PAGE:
Have you considered writing for children?
That is a question I have heard more than once and the answer is always yes. Yes indeed I have considered it but considering is a far cry from accomplishing.
I wrote a poem last year for my grandson when our fancy goldfish died because (as I explained to him) this sort of thing gets the creative juices flowing and writing can be very therapeutic.
(From Interior Verse PLUS Pose Prose & Poems)
Little shubunkin all silver and pumpkin
with calico dotted on scales
You streak through the water
no teeter or totter fanning your cute tiny tale
You race and you turn but the water don’t churn
never so much as a swish
I’ll miss you shubunkin, your dashin’ and dunkin’
but oh what a sweet taco dish
I thought he would find it entertaining instead he cried and said “that’s not funny Nana and I don’t feel better.” Oops, my bad.
This same grandson loves the Skippyjon books by Judith Schachner so when he had finished mourning the goldfish he asked, “Can you write something like Skippyjon Jones and make him be a pirate?” I of course wanted to rectify the damage I had done so I quickly penned him another little poem.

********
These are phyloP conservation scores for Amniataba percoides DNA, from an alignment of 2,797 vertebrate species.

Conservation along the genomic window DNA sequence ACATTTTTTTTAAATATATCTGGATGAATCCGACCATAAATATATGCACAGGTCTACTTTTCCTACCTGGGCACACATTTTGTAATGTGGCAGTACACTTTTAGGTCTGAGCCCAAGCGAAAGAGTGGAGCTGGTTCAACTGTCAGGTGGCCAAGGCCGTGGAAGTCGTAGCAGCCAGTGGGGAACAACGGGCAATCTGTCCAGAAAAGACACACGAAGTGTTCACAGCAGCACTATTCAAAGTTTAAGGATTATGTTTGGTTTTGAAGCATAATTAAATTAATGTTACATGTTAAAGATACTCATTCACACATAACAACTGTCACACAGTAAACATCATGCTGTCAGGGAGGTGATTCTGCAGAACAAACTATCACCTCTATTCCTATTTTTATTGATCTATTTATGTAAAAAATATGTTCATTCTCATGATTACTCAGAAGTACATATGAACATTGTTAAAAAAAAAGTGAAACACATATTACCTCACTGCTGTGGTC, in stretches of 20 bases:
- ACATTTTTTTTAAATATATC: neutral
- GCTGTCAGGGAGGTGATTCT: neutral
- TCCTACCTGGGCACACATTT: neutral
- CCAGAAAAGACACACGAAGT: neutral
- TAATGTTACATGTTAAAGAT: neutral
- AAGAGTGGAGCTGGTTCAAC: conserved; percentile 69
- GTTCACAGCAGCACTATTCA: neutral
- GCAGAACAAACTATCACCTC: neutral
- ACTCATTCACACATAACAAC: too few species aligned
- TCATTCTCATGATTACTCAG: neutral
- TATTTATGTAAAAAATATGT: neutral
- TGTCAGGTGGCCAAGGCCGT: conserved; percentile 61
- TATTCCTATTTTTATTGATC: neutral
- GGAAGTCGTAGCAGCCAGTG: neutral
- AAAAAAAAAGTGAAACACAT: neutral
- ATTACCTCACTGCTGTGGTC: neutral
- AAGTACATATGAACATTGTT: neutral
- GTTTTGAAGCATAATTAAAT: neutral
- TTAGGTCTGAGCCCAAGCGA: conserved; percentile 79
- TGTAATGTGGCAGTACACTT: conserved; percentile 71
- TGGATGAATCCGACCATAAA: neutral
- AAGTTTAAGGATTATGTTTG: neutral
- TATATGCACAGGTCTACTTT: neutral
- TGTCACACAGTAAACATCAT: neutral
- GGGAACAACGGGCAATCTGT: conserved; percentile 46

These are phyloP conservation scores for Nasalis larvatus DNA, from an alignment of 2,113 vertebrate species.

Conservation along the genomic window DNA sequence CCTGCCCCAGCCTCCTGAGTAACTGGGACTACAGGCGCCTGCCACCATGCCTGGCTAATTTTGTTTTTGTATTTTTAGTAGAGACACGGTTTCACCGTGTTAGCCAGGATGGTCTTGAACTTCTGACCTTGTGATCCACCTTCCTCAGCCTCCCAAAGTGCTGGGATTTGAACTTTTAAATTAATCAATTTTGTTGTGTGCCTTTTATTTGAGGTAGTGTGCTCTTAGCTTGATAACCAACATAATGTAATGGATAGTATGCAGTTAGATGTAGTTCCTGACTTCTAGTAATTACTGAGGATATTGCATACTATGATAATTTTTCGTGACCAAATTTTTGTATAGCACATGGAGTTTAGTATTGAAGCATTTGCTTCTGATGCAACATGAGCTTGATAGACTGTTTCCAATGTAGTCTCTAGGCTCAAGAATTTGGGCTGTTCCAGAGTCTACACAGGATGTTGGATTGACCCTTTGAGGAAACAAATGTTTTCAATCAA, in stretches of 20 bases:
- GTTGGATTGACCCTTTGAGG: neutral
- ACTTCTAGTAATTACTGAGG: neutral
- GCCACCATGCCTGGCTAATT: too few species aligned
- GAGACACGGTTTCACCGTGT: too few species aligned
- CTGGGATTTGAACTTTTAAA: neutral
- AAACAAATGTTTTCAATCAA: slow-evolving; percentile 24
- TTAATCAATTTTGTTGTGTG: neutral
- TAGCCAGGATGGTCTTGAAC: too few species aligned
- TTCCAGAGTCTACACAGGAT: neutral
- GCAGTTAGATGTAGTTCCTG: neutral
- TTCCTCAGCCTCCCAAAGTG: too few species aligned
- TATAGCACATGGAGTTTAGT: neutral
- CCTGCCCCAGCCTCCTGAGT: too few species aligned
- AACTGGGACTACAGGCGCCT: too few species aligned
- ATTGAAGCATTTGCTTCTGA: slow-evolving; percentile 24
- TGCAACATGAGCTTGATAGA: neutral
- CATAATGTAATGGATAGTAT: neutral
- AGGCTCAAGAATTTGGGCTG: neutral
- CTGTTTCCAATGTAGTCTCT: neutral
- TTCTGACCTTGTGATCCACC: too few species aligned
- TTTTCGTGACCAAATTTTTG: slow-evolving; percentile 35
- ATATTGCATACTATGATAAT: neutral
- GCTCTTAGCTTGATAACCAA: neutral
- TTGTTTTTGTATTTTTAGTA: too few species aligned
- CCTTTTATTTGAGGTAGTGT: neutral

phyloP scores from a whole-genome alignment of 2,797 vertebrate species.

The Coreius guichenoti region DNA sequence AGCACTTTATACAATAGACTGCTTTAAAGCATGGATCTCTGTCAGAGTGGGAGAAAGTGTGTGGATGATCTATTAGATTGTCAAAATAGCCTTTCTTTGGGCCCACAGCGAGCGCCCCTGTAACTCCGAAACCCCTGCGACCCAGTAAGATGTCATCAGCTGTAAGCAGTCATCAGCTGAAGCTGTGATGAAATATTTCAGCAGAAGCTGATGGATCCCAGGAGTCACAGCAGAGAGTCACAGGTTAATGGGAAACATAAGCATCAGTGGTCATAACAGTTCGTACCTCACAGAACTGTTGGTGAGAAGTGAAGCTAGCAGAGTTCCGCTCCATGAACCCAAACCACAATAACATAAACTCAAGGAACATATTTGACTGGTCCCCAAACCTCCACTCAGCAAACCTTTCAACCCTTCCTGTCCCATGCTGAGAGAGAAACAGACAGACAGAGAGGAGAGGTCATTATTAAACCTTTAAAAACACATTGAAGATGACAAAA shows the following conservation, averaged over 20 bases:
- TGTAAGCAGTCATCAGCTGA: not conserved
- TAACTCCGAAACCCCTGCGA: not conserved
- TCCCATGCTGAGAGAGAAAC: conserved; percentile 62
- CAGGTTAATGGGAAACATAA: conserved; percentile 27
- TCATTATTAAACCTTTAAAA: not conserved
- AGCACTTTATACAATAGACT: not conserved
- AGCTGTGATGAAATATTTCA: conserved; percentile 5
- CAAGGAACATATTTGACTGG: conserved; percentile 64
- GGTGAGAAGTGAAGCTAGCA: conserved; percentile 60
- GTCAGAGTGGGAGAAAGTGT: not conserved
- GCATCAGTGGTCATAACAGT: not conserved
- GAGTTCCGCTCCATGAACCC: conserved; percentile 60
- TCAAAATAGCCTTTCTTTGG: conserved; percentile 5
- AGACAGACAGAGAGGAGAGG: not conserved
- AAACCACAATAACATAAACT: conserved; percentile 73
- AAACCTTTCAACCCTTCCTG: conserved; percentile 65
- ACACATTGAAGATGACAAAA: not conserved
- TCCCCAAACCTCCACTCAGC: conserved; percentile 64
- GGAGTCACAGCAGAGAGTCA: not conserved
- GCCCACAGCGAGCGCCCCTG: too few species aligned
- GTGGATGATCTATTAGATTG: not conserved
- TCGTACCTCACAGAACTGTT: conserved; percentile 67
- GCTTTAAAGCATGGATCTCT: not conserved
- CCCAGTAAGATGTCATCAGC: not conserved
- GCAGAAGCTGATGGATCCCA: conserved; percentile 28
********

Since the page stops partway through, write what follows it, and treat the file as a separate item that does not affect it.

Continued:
(From Short Stories& Such)
In the house where he lived void of laughter and kisses
In the room where he smoked and the little dog pisses
Where the ghost of a bloke stirs a foul reminiscence
Lies the frame of a maimed Skippy Red
Go down, go down poor Skippy Red
Alas, alas no water to tread
No ropes, no planks, no breaking of bread
In your world of endless abysses
Go on, go on let sleeping dogs lie
A new crib for you, twas a good day to die
Hoist a fresh cup, here’s spit in your eye
Abaddon is better off dead
Farewell, farewell Skippy Red
Well… Dang it!! I struck out again! Being scolded by a seven year old for saying piss is a shameful experience but at least he didn’t cry.
I wanted to impress him with my literary accomplishments be a good grandmother so I scribbled a few more verses. Judging from the look on his face each one was worse than the one before so after a few hours I untied him. He rubbed his little wrists, shook his head and walked away. At that point I had to be honest with myself and admit …
My grandson may have been switched at birth.